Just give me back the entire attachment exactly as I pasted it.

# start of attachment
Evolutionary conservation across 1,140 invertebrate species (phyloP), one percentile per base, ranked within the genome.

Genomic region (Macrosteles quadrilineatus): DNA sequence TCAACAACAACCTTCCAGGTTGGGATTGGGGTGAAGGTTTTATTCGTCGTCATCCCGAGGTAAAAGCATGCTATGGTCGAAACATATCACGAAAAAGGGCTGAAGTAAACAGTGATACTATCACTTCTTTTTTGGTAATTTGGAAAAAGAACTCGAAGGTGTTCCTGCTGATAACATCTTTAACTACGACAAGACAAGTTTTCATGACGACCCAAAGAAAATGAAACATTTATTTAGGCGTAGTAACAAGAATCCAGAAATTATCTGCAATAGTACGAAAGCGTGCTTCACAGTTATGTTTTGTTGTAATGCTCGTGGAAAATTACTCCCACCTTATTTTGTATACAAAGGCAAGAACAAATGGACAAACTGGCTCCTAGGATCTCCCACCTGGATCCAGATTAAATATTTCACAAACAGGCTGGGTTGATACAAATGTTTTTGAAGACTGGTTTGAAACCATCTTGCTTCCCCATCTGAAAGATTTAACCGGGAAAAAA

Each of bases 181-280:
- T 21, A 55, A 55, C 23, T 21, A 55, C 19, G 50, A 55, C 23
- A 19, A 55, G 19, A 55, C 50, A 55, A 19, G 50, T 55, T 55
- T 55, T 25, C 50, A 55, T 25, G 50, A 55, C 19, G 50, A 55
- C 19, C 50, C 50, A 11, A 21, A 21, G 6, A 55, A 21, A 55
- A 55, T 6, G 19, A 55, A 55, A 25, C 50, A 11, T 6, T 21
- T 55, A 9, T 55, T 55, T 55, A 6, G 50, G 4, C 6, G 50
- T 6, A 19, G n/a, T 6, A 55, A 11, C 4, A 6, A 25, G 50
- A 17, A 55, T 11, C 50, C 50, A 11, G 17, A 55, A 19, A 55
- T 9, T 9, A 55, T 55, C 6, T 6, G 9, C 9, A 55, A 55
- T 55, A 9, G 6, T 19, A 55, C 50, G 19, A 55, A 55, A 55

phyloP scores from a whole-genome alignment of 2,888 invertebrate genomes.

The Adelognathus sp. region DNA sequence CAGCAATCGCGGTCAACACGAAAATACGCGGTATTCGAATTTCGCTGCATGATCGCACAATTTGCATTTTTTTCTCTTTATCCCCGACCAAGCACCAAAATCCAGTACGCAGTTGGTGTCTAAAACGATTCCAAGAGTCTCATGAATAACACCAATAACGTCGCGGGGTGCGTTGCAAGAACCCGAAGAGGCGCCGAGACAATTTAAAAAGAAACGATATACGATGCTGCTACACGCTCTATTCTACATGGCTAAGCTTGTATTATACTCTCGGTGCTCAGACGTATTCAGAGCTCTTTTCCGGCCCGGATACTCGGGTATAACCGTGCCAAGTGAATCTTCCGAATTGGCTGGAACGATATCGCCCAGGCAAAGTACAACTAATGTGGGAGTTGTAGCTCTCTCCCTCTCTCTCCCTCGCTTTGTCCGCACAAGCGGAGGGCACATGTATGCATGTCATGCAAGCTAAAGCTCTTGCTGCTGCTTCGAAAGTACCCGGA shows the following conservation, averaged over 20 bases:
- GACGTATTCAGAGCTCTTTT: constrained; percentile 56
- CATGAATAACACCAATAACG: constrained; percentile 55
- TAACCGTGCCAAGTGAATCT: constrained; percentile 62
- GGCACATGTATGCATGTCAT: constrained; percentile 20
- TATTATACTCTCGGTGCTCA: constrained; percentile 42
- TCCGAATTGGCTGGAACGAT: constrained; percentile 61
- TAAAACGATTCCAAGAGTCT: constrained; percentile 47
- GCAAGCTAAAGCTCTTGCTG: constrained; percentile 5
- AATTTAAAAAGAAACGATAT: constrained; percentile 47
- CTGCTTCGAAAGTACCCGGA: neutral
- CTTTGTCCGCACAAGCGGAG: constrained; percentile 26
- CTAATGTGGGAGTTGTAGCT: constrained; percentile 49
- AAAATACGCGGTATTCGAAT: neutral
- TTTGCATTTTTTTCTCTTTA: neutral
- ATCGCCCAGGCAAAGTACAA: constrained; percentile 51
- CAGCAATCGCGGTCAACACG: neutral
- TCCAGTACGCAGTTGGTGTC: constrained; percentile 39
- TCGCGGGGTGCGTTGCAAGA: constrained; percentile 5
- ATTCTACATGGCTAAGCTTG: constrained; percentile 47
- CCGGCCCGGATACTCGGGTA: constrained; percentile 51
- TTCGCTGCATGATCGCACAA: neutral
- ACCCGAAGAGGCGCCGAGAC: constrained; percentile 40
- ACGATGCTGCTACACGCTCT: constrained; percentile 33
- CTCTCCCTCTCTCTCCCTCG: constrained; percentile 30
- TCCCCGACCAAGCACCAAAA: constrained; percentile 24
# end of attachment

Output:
Evolutionary conservation across 1,140 invertebrate species (phyloP), one percentile per base, ranked within the genome.

Genomic region (Macrosteles quadrilineatus): DNA sequence TCAACAACAACCTTCCAGGTTGGGATTGGGGTGAAGGTTTTATTCGTCGTCATCCCGAGGTAAAAGCATGCTATGGTCGAAACATATCACGAAAAAGGGCTGAAGTAAACAGTGATACTATCACTTCTTTTTTGGTAATTTGGAAAAAGAACTCGAAGGTGTTCCTGCTGATAACATCTTTAACTACGACAAGACAAGTTTTCATGACGACCCAAAGAAAATGAAACATTTATTTAGGCGTAGTAACAAGAATCCAGAAATTATCTGCAATAGTACGAAAGCGTGCTTCACAGTTATGTTTTGTTGTAATGCTCGTGGAAAATTACTCCCACCTTATTTTGTATACAAAGGCAAGAACAAATGGACAAACTGGCTCCTAGGATCTCCCACCTGGATCCAGATTAAATATTTCACAAACAGGCTGGGTTGATACAAATGTTTTTGAAGACTGGTTTGAAACCATCTTGCTTCCCCATCTGAAAGATTTAACCGGGAAAAAA

Each of bases 181-280:
- T 21, A 55, A 55, C 23, T 21, A 55, C 19, G 50, A 55, C 23
- A 19, A 55, G 19, A 55, C 50, A 55, A 19, G 50, T 55, T 55
- T 55, T 25, C 50, A 55, T 25, G 50, A 55, C 19, G 50, A 55
- C 19, C 50, C 50, A 11, A 21, A 21, G 6, A 55, A 21, A 55
- A 55, T 6, G 19, A 55, A 55, A 25, C 50, A 11, T 6, T 21
- T 55, A 9, T 55, T 55, T 55, A 6, G 50, G 4, C 6, G 50
- T 6, A 19, G n/a, T 6, A 55, A 11, C 4, A 6, A 25, G 50
- A 17, A 55, T 11, C 50, C 50, A 11, G 17, A 55, A 19, A 55
- T 9, T 9, A 55, T 55, C 6, T 6, G 9, C 9, A 55, A 55
- T 55, A 9, G 6, T 19, A 55, C 50, G 19, A 55, A 55, A 55

phyloP scores from a whole-genome alignment of 2,888 invertebrate genomes.

The Adelognathus sp. region DNA sequence CAGCAATCGCGGTCAACACGAAAATACGCGGTATTCGAATTTCGCTGCATGATCGCACAATTTGCATTTTTTTCTCTTTATCCCCGACCAAGCACCAAAATCCAGTACGCAGTTGGTGTCTAAAACGATTCCAAGAGTCTCATGAATAACACCAATAACGTCGCGGGGTGCGTTGCAAGAACCCGAAGAGGCGCCGAGACAATTTAAAAAGAAACGATATACGATGCTGCTACACGCTCTATTCTACATGGCTAAGCTTGTATTATACTCTCGGTGCTCAGACGTATTCAGAGCTCTTTTCCGGCCCGGATACTCGGGTATAACCGTGCCAAGTGAATCTTCCGAATTGGCTGGAACGATATCGCCCAGGCAAAGTACAACTAATGTGGGAGTTGTAGCTCTCTCCCTCTCTCTCCCTCGCTTTGTCCGCACAAGCGGAGGGCACATGTATGCATGTCATGCAAGCTAAAGCTCTTGCTGCTGCTTCGAAAGTACCCGGA shows the following conservation, averaged over 20 bases:
- GACGTATTCAGAGCTCTTTT: constrained; percentile 56
- CATGAATAACACCAATAACG: constrained; percentile 55
- TAACCGTGCCAAGTGAATCT: constrained; percentile 62
- GGCACATGTATGCATGTCAT: constrained; percentile 20
- TATTATACTCTCGGTGCTCA: constrained; percentile 42
- TCCGAATTGGCTGGAACGAT: constrained; percentile 61
- TAAAACGATTCCAAGAGTCT: constrained; percentile 47
- GCAAGCTAAAGCTCTTGCTG: constrained; percentile 5
- AATTTAAAAAGAAACGATAT: constrained; percentile 47
- CTGCTTCGAAAGTACCCGGA: neutral
- CTTTGTCCGCACAAGCGGAG: constrained; percentile 26
- CTAATGTGGGAGTTGTAGCT: constrained; percentile 49
- AAAATACGCGGTATTCGAAT: neutral
- TTTGCATTTTTTTCTCTTTA: neutral
- ATCGCCCAGGCAAAGTACAA: constrained; percentile 51
- CAGCAATCGCGGTCAACACG: neutral
- TCCAGTACGCAGTTGGTGTC: constrained; percentile 39
- TCGCGGGGTGCGTTGCAAGA: constrained; percentile 5
- ATTCTACATGGCTAAGCTTG: constrained; percentile 47
- CCGGCCCGGATACTCGGGTA: constrained; percentile 51
- TTCGCTGCATGATCGCACAA: neutral
- ACCCGAAGAGGCGCCGAGAC: constrained; percentile 40
- ACGATGCTGCTACACGCTCT: constrained; percentile 33
- CTCTCCCTCTCTCTCCCTCG: constrained; percentile 30
- TCCCCGACCAAGCACCAAAA: constrained; percentile 24